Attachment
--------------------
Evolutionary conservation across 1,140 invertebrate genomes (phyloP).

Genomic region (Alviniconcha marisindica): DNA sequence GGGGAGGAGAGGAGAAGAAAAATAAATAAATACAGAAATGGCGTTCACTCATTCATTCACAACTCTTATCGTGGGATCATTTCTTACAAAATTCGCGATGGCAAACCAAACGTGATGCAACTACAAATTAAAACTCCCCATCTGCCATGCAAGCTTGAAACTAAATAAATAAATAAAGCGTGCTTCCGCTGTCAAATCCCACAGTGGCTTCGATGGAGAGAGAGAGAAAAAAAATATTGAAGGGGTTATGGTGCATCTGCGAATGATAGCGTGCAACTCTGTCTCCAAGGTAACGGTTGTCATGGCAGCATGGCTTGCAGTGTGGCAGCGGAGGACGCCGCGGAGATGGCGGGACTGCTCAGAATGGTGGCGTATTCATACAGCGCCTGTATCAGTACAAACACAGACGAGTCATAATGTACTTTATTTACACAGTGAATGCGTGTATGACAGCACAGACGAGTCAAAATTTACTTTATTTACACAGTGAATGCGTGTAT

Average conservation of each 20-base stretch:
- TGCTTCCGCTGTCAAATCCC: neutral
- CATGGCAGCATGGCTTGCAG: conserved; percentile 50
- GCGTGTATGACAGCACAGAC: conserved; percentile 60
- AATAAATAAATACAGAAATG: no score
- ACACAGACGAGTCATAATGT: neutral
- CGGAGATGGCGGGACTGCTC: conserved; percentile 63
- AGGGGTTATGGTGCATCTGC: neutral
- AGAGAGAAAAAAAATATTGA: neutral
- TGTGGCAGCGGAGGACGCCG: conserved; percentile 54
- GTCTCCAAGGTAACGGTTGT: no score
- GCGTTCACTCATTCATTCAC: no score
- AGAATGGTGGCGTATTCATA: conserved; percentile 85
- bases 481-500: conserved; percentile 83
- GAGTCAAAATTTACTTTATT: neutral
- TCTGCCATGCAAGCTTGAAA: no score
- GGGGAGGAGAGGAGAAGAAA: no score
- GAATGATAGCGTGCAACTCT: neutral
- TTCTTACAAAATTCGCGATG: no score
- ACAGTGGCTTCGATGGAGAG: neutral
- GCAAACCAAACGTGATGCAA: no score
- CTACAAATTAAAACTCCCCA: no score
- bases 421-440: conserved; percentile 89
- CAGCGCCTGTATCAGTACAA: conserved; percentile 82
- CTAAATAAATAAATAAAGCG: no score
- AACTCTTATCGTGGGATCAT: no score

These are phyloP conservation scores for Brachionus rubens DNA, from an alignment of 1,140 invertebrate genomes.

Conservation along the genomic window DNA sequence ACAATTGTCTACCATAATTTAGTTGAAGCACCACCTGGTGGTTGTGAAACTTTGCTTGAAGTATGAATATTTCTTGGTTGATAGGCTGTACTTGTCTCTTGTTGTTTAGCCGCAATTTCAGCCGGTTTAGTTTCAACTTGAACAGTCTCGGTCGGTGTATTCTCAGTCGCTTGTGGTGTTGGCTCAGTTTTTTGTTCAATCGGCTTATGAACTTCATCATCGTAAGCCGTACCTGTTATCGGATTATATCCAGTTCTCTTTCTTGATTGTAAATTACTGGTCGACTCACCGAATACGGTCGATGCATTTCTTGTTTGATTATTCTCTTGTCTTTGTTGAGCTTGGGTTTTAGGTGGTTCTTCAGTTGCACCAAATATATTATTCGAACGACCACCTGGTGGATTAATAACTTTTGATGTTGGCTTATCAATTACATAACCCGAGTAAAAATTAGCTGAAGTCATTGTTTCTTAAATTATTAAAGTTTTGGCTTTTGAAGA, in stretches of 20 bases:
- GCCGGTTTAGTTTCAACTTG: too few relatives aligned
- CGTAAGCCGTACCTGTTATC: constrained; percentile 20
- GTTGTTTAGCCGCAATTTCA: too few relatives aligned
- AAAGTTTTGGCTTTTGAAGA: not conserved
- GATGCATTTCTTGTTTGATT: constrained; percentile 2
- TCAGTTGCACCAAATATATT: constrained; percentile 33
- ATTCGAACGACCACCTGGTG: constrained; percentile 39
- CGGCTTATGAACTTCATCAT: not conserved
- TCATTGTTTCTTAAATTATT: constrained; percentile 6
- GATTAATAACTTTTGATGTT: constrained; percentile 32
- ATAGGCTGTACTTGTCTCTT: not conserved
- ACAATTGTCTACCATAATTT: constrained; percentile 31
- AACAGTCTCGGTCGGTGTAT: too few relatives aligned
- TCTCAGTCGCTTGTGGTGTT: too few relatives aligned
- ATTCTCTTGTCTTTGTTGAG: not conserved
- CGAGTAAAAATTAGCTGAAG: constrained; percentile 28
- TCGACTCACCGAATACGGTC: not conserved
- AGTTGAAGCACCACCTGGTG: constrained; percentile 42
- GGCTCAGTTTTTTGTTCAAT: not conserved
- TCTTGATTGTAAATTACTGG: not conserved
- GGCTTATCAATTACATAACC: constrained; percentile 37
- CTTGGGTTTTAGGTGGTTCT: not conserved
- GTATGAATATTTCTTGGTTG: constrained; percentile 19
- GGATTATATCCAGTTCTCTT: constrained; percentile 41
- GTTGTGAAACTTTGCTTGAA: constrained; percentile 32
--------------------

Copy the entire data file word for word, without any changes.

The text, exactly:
Evolutionary conservation across 1,140 invertebrate genomes (phyloP).

Genomic region (Alviniconcha marisindica): DNA sequence GGGGAGGAGAGGAGAAGAAAAATAAATAAATACAGAAATGGCGTTCACTCATTCATTCACAACTCTTATCGTGGGATCATTTCTTACAAAATTCGCGATGGCAAACCAAACGTGATGCAACTACAAATTAAAACTCCCCATCTGCCATGCAAGCTTGAAACTAAATAAATAAATAAAGCGTGCTTCCGCTGTCAAATCCCACAGTGGCTTCGATGGAGAGAGAGAGAAAAAAAATATTGAAGGGGTTATGGTGCATCTGCGAATGATAGCGTGCAACTCTGTCTCCAAGGTAACGGTTGTCATGGCAGCATGGCTTGCAGTGTGGCAGCGGAGGACGCCGCGGAGATGGCGGGACTGCTCAGAATGGTGGCGTATTCATACAGCGCCTGTATCAGTACAAACACAGACGAGTCATAATGTACTTTATTTACACAGTGAATGCGTGTATGACAGCACAGACGAGTCAAAATTTACTTTATTTACACAGTGAATGCGTGTAT

Average conservation of each 20-base stretch:
- TGCTTCCGCTGTCAAATCCC: neutral
- CATGGCAGCATGGCTTGCAG: conserved; percentile 50
- GCGTGTATGACAGCACAGAC: conserved; percentile 60
- AATAAATAAATACAGAAATG: no score
- ACACAGACGAGTCATAATGT: neutral
- CGGAGATGGCGGGACTGCTC: conserved; percentile 63
- AGGGGTTATGGTGCATCTGC: neutral
- AGAGAGAAAAAAAATATTGA: neutral
- TGTGGCAGCGGAGGACGCCG: conserved; percentile 54
- GTCTCCAAGGTAACGGTTGT: no score
- GCGTTCACTCATTCATTCAC: no score
- AGAATGGTGGCGTATTCATA: conserved; percentile 85
- bases 481-500: conserved; percentile 83
- GAGTCAAAATTTACTTTATT: neutral
- TCTGCCATGCAAGCTTGAAA: no score
- GGGGAGGAGAGGAGAAGAAA: no score
- GAATGATAGCGTGCAACTCT: neutral
- TTCTTACAAAATTCGCGATG: no score
- ACAGTGGCTTCGATGGAGAG: neutral
- GCAAACCAAACGTGATGCAA: no score
- CTACAAATTAAAACTCCCCA: no score
- bases 421-440: conserved; percentile 89
- CAGCGCCTGTATCAGTACAA: conserved; percentile 82
- CTAAATAAATAAATAAAGCG: no score
- AACTCTTATCGTGGGATCAT: no score

These are phyloP conservation scores for Brachionus rubens DNA, from an alignment of 1,140 invertebrate genomes.

Conservation along the genomic window DNA sequence ACAATTGTCTACCATAATTTAGTTGAAGCACCACCTGGTGGTTGTGAAACTTTGCTTGAAGTATGAATATTTCTTGGTTGATAGGCTGTACTTGTCTCTTGTTGTTTAGCCGCAATTTCAGCCGGTTTAGTTTCAACTTGAACAGTCTCGGTCGGTGTATTCTCAGTCGCTTGTGGTGTTGGCTCAGTTTTTTGTTCAATCGGCTTATGAACTTCATCATCGTAAGCCGTACCTGTTATCGGATTATATCCAGTTCTCTTTCTTGATTGTAAATTACTGGTCGACTCACCGAATACGGTCGATGCATTTCTTGTTTGATTATTCTCTTGTCTTTGTTGAGCTTGGGTTTTAGGTGGTTCTTCAGTTGCACCAAATATATTATTCGAACGACCACCTGGTGGATTAATAACTTTTGATGTTGGCTTATCAATTACATAACCCGAGTAAAAATTAGCTGAAGTCATTGTTTCTTAAATTATTAAAGTTTTGGCTTTTGAAGA, in stretches of 20 bases:
- GCCGGTTTAGTTTCAACTTG: too few relatives aligned
- CGTAAGCCGTACCTGTTATC: constrained; percentile 20
- GTTGTTTAGCCGCAATTTCA: too few relatives aligned
- AAAGTTTTGGCTTTTGAAGA: not conserved
- GATGCATTTCTTGTTTGATT: constrained; percentile 2
- TCAGTTGCACCAAATATATT: constrained; percentile 33
- ATTCGAACGACCACCTGGTG: constrained; percentile 39
- CGGCTTATGAACTTCATCAT: not conserved
- TCATTGTTTCTTAAATTATT: constrained; percentile 6
- GATTAATAACTTTTGATGTT: constrained; percentile 32
- ATAGGCTGTACTTGTCTCTT: not conserved
- ACAATTGTCTACCATAATTT: constrained; percentile 31
- AACAGTCTCGGTCGGTGTAT: too few relatives aligned
- TCTCAGTCGCTTGTGGTGTT: too few relatives aligned
- ATTCTCTTGTCTTTGTTGAG: not conserved
- CGAGTAAAAATTAGCTGAAG: constrained; percentile 28
- TCGACTCACCGAATACGGTC: not conserved
- AGTTGAAGCACCACCTGGTG: constrained; percentile 42
- GGCTCAGTTTTTTGTTCAAT: not conserved
- TCTTGATTGTAAATTACTGG: not conserved
- GGCTTATCAATTACATAACC: constrained; percentile 37
- CTTGGGTTTTAGGTGGTTCT: not conserved
- GTATGAATATTTCTTGGTTG: constrained; percentile 19
- GGATTATATCCAGTTCTCTT: constrained; percentile 41
- GTTGTGAAACTTTGCTTGAA: constrained; percentile 32